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How Health Insurance Failed America 

By: Merrill Matthews – – October 2, 2018


The health insurance system has failed America. Most of the blame lies with state and especially federal government intervention. Lawmakers have increasingly abandoned long-standing actuarial principles, culminating in the Affordable Care Act. The result is insurers are increasingly covering small and routine health expenditures and exposing patients to very expensive costs, turning the principle of health insurance upside down. Short of repealing Obamacare, Congress should give insurers enough flexibility to operate outside of the current restrictions.


The health insurance system has failed America. While health insurers played a role in that failure, most of the blame lies with federal and state government intervention and micromanagement—and arguably mismanagement. In essence, the more federal and state politicians and bureaucrats tried to improve access to quality, affordable health insurance, the less access people had—with the final blow coming from President Obama’s misnamed Patient Protection and Affordable Care Act.

Can the health insurance system be fixed? Maybe, but only if politicians are willing to let it function like real insurance rather than using it as a social justice tool to achieve their vision of “fairness”—and their chances of reelection.

How Insurance Is Supposed to Work—and Why

The principle behind any type of insurance is simple: People or businesses face a risk and want to avoid the full cost of that risk if it occurs. So, for example, individuals who want to limit the financial risk of death may buy life insurance. Those who want to reduce the risk of financial loss if their homes are robbed or destroyed buy property insurance.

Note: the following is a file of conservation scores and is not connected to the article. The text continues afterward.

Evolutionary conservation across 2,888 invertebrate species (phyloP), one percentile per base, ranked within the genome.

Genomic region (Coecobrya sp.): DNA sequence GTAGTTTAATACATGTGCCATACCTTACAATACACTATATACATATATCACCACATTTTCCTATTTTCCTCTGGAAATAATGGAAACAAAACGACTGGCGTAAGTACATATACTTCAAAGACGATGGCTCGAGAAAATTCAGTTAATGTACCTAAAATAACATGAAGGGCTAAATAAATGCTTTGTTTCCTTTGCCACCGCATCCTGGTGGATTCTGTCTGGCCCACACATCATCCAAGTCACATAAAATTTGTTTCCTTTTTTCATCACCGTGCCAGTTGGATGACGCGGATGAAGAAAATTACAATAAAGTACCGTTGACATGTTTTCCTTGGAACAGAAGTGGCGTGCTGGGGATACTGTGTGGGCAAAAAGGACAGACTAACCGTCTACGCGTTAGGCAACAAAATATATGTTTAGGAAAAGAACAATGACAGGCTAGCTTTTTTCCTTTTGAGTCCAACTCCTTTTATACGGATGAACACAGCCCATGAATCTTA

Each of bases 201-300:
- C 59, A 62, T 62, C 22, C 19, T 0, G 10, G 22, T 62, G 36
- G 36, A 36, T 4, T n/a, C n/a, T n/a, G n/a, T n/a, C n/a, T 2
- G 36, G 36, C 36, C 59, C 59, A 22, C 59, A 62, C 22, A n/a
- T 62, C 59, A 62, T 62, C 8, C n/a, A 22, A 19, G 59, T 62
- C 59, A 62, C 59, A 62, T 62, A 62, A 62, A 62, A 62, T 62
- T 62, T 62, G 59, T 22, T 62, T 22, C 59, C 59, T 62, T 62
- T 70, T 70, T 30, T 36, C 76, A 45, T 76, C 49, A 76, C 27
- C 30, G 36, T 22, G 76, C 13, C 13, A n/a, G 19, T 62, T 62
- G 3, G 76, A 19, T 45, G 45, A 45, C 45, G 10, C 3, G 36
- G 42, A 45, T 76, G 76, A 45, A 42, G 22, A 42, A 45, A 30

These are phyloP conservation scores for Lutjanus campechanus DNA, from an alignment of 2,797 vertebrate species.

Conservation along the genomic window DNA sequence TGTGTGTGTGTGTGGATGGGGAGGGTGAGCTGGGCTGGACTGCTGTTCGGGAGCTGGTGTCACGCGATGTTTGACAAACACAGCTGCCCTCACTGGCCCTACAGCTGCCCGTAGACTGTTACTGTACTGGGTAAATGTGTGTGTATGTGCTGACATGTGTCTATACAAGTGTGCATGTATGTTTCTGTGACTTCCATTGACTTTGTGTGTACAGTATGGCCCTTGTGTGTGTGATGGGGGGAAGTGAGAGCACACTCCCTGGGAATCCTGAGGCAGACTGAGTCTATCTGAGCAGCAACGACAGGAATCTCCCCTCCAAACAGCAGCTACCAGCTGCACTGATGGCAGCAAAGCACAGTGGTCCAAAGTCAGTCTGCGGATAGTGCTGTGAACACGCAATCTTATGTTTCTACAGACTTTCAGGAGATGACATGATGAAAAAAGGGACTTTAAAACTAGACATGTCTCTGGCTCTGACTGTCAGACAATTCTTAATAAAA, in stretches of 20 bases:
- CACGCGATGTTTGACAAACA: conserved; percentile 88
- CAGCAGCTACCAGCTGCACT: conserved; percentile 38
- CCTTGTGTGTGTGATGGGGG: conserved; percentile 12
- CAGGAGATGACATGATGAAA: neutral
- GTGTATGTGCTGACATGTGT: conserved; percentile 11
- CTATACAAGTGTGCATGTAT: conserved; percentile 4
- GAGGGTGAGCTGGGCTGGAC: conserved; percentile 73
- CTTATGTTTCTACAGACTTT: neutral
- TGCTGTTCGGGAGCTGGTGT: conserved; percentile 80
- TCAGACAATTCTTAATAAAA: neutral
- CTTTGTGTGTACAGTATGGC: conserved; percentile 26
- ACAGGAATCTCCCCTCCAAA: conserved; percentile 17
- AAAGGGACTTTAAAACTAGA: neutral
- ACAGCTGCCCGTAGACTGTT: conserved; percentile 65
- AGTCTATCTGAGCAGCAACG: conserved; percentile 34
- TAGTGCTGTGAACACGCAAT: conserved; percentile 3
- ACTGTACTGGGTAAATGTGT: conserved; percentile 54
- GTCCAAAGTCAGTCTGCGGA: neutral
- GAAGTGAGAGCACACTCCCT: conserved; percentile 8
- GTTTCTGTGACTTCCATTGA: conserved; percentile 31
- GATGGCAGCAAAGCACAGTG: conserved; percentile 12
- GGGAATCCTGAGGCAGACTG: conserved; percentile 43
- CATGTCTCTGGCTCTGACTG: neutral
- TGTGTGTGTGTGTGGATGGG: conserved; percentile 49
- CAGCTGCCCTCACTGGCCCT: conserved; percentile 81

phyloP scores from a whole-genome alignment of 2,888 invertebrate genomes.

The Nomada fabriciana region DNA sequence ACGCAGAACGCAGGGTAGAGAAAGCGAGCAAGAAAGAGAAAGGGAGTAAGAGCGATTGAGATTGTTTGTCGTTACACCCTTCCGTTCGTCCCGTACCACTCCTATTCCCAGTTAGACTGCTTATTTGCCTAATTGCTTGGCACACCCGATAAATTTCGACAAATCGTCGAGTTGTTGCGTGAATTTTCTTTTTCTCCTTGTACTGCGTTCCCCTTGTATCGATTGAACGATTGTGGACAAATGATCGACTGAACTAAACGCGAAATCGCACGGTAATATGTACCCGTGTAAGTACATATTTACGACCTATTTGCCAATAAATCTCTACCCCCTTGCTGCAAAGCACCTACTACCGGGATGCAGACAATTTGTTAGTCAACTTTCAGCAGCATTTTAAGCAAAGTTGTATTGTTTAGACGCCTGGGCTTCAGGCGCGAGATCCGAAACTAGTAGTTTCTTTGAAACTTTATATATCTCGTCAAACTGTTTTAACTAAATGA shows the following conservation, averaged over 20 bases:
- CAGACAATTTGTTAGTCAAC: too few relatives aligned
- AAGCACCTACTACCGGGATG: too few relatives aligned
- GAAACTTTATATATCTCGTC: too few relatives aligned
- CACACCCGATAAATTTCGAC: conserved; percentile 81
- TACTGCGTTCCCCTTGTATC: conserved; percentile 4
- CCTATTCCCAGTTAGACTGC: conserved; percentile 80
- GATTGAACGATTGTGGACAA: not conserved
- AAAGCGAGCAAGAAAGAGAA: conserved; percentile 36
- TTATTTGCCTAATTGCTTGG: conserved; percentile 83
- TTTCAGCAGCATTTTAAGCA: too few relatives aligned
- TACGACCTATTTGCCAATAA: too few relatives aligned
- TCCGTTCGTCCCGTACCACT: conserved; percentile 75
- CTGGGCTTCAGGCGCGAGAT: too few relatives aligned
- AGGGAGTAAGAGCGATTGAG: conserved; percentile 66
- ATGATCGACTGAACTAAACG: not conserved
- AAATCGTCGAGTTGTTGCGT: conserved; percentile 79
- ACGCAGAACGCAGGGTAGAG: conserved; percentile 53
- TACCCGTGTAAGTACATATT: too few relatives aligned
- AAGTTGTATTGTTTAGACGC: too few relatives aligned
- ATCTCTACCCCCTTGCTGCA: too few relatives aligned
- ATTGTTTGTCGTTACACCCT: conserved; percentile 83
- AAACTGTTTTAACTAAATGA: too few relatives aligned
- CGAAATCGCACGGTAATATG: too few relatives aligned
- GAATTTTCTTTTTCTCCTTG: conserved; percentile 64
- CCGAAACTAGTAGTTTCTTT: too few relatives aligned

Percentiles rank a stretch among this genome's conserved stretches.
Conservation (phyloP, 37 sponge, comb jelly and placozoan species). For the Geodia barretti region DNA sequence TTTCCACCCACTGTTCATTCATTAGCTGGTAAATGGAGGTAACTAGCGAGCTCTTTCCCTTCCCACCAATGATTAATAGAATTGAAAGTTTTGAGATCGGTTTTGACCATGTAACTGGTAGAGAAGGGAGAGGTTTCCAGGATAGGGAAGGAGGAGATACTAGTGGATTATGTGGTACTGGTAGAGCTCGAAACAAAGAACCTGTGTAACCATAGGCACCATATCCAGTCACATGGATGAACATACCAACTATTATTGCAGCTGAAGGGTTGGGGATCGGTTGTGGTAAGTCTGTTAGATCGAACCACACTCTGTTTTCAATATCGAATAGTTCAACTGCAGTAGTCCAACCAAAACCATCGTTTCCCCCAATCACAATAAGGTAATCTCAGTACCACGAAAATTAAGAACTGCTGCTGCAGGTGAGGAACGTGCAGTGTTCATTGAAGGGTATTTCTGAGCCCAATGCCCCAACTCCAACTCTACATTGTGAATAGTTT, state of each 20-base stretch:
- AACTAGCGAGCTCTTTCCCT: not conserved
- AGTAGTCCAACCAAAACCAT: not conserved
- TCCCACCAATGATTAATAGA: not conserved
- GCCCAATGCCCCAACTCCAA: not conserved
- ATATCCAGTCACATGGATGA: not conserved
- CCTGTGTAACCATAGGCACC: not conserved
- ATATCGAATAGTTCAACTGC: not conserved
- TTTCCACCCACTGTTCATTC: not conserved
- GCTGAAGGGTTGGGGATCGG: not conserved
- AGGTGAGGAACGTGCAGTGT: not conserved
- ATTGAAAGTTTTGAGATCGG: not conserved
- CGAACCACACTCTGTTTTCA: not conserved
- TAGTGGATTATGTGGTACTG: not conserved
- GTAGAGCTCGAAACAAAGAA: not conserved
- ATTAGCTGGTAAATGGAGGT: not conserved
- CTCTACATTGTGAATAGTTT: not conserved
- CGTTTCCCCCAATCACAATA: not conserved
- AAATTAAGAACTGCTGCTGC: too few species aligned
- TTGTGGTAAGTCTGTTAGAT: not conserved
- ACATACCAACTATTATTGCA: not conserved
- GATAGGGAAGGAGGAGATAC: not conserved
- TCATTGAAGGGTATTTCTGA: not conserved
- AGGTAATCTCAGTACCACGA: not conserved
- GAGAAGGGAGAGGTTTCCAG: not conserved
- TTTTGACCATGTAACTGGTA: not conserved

In each case the applicant applies for coverage and the insurer assesses the risk the applicant brings to the insurance pool and charges a premium based on that risk—or declines to offer coverage if the risk is too high.

That’s why young people, who have a lower statistical risk of death, will typically have a lower life insurance premium than older people. On the other hand, older adults may face lower auto insurance premiums than younger people, especially males, who tend to be more aggressive drivers.

Underwriting insurance policies has been a very successful model backed by centuries of experience. Insurers’ ability to decline coverage or charge high-risk applicants more encourages individuals and companies to enter the insurance pool before an unforeseen incident occurs and avoid risky behaviors, both of which are essential for a stable insurance market.

Why Health Insurance No Longer Works

Most insurance markets—life, property, auto, etc.—still rely on standard actuarial principles. Not health insurance.

While health insurance pre-dated World War II, it began expanding during the war when employers, who couldn’t boost wages because of wage and price controls, began offering health coverage to attract good workers. That expansion gained momentum when the IRS ruled in 1943 that employer spending on coverage would be tax-free to the employee—a “tax exclusion” because the money spent on coverage is excluded from income.

That coverage was essentially hospital coverage, which represented the primary financial risk in health care. But because employer-provided health insurance is excluded from personal income tax, and because workers (incorrectly) believe the cost of coverage comes out of the employers’ pocket rather than their own, workers and their unions wanted more of it. The result is, over time, employer-provided coverage became more and more comprehensive, increasingly insulating employees from the cost of care.

As the table shows, in 1960 patients paid nearly 48 percent of all health care spending out of pocket (OOP). By 2016, total out-of-pocket spending had declined to about 11 percent. However, after the implementation of the Affordable Care Act in 2014, with its very high (and growing higher) deductibles—especially for bronze-level plans—and other coverage changes, out-of-pocket spending is likely to rise again.